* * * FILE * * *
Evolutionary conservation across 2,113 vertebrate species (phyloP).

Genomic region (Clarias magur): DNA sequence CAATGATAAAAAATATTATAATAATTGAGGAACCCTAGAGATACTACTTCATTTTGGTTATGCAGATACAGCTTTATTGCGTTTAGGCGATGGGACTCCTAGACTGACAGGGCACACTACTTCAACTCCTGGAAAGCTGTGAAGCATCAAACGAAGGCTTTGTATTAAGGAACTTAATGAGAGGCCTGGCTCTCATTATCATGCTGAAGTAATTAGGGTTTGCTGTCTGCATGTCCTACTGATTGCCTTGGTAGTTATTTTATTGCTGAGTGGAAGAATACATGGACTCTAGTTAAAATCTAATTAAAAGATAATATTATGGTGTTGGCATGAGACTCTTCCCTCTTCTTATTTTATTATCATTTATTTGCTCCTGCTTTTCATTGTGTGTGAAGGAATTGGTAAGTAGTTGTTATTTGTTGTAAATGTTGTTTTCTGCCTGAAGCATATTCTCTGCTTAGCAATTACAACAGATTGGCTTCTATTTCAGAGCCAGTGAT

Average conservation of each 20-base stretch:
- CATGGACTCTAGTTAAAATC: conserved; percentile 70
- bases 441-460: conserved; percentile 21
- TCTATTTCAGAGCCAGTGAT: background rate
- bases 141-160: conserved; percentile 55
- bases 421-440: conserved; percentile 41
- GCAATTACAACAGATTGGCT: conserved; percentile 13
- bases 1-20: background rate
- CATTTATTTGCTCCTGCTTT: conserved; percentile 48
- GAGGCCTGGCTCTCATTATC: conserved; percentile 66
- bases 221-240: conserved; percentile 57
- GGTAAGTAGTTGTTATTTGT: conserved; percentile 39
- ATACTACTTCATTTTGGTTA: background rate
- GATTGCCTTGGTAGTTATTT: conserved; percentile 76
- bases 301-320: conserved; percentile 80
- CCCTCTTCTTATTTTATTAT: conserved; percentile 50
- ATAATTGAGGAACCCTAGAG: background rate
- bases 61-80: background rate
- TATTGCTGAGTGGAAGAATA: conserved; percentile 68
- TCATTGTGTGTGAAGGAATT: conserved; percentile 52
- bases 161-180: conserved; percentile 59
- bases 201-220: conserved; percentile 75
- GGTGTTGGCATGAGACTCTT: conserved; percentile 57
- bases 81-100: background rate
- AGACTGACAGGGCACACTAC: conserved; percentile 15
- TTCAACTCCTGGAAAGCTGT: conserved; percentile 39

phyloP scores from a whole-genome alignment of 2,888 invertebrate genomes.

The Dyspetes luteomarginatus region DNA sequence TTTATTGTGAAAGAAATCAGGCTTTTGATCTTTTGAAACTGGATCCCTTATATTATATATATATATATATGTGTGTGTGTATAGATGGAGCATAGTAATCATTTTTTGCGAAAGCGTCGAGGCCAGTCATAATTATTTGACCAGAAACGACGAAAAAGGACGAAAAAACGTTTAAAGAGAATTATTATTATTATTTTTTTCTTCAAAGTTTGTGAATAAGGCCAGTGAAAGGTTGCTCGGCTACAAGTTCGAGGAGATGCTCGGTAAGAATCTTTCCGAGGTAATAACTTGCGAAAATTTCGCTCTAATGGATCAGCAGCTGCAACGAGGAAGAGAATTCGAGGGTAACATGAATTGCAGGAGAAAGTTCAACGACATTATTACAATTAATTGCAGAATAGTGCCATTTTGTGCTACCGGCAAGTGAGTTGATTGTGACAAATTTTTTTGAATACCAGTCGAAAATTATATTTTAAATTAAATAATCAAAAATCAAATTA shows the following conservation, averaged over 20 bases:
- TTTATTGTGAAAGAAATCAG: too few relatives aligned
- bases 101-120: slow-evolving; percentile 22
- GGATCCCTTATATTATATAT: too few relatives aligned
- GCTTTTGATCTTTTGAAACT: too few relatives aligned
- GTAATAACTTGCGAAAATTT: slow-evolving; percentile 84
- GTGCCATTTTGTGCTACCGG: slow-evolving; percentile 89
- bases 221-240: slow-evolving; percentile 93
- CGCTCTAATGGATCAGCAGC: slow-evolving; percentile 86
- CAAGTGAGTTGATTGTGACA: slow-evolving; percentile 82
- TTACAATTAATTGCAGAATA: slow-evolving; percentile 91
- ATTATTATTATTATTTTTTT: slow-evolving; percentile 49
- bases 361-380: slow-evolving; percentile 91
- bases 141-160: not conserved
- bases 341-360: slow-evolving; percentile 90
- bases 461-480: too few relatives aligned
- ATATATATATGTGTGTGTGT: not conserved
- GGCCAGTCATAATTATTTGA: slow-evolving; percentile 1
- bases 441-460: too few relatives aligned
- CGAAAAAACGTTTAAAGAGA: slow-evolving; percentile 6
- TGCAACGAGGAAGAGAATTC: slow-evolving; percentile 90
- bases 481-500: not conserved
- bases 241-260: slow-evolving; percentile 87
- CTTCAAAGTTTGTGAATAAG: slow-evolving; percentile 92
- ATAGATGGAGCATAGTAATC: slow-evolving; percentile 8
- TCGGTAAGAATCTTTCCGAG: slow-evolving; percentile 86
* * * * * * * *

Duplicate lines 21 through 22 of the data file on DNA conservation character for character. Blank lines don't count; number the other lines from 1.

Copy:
- TATTGCTGAGTGGAAGAATA: conserved; percentile 68
- TCATTGTGTGTGAAGGAATT: conserved; percentile 52